Racism

High School Cancels Tarzan Musical Because Parents Said It's Racist

"I think if we decide we’re just going to immediately hair-trigger cancel anything that might make anyone uncomfortable, we’re missing a chance to teach.”

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Add Disney's Tarzan to the list of theater productions no longer tolerated on a school campus.

Alexander Hamilton High School in Elmsford, New York, had planned to stage a musical based on the Disney version of Tarzan. But the production was canceled just before auditions due to concerns from some parents.

According to The Washington Post:

"'The concerns were over the original story line behind 'Tarzan of the Apes,' Elmsford Union Free School District Superintendent Marc P. Baiocco told the Journal News, referencing Edgar Rice Burroughs's story, which was first published in 1912.

Baiocco added that the parents were also troubled by the possibility that nonwhite students would appear as apes onstage. According to state education data, the district that includes Alexander Hamilton serves a diverse student population. More than 50 percent of students are Hispanic or Latino and about 23 percent are black or African American.

'They just were worried about the portrayal of our students in terms of students of color and whatnot in that,' Baiocco said of the parents."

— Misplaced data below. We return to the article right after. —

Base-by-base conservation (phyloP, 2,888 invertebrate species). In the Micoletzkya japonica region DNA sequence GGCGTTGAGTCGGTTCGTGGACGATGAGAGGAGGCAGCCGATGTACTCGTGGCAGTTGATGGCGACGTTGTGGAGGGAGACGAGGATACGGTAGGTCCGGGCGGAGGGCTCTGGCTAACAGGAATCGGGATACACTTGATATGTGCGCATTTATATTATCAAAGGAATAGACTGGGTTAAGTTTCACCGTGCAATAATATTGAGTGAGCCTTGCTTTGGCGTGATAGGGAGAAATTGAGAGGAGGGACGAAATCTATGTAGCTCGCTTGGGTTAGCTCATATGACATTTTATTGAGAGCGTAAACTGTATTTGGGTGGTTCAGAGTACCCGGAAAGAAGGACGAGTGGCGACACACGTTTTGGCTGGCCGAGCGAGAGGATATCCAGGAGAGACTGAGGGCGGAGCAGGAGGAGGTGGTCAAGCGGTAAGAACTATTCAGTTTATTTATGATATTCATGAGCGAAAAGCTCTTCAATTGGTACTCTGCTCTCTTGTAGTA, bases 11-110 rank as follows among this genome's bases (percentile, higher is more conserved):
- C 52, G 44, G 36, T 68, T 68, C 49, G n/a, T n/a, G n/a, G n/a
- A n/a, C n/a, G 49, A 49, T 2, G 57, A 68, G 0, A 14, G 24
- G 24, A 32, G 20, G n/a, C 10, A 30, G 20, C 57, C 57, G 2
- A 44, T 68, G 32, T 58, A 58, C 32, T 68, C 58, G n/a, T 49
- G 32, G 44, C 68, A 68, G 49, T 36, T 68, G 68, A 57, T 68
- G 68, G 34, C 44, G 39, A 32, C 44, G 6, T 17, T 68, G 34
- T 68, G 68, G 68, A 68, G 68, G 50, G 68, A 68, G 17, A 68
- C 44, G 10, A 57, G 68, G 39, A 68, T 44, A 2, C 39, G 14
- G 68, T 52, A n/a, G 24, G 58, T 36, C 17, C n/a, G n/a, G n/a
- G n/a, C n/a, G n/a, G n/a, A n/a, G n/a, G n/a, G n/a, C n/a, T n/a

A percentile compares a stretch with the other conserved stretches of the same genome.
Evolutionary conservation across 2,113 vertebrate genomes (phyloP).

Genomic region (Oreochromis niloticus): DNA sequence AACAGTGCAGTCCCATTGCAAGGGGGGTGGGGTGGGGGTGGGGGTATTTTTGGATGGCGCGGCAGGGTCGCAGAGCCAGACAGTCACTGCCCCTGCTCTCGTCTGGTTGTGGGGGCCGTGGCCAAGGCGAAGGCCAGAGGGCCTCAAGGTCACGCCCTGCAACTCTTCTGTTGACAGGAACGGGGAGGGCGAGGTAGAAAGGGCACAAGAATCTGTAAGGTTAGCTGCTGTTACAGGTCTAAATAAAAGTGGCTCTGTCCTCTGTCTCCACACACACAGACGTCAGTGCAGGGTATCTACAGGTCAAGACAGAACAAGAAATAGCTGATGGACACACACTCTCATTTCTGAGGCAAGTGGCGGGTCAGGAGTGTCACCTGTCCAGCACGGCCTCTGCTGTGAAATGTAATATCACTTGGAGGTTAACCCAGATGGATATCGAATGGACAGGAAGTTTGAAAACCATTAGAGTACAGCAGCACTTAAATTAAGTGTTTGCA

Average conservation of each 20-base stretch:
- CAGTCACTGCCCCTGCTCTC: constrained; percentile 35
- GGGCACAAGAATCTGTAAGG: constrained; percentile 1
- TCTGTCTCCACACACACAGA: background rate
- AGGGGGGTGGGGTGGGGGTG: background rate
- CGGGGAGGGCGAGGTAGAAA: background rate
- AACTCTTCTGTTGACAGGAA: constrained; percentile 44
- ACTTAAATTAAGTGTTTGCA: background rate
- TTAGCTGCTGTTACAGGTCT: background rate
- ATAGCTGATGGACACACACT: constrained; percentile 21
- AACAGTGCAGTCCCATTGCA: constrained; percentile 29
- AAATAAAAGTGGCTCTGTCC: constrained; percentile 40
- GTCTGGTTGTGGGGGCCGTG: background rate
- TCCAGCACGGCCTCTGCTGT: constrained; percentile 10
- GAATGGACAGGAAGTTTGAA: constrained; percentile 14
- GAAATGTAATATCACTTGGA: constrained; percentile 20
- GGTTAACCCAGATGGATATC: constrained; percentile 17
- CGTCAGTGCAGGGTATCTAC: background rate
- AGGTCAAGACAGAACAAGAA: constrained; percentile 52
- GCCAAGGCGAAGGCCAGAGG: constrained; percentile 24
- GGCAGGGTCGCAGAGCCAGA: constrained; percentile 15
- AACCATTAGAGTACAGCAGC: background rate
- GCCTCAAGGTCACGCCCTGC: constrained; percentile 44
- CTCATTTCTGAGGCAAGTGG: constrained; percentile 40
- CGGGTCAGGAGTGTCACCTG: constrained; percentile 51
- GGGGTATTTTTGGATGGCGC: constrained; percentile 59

So these are two different objections: First, that the source material, Tarzan of the Apes, is problematic, and second, that students of color might be dressed up as apes. It would be wrong to say that both concerns are entirely unfounded. (The novel, like many things written more than a hundred years ago, is no doubt flawed by modern standards.) But here's a pertinent question: Did any of the actual students share these objections? The Post article puts it all on the parents, who must seemingly be placated at any cost.

"One of the things that we're working on this year is a big equity push in terms of making sure that we're equitable in everything that we do," said Baiocco. "One of the messages that I had conveyed to parents at the beginning of school year was that if one person felt uncomfortable with something, please let us know that. We want those voices to be heard."

Susan Van Buskirk, who directed a Tarzan play at another high school, pointed out that there are real downsides when a school defaults to knee-jerk censorship the moment anyone complains:

"'The whole point of theater is to reflect society and discuss society, whatever it is you're seeing,' Van Buskirk told the Journal News. 'I think if we decide we're just going to immediately hair-trigger cancel anything that might make anyone uncomfortable, we're missing a chance to teach.'"

This development follows the cancellation of an anti-racist play at Washington College because some members of the campus community said any depiction of the Ku Klux Klan—even as the villains of the story—would make people feel unsafe.

Censoring depictions of past injustices will not make society better educated about injustice. Similarly, forbidding teenagers from acting out Disney's Tarzan due to past racial stereotypes (and the original source material of the Disney rendition that has since been deviated from) seems likely to reinforce, rather than undermine, past racism.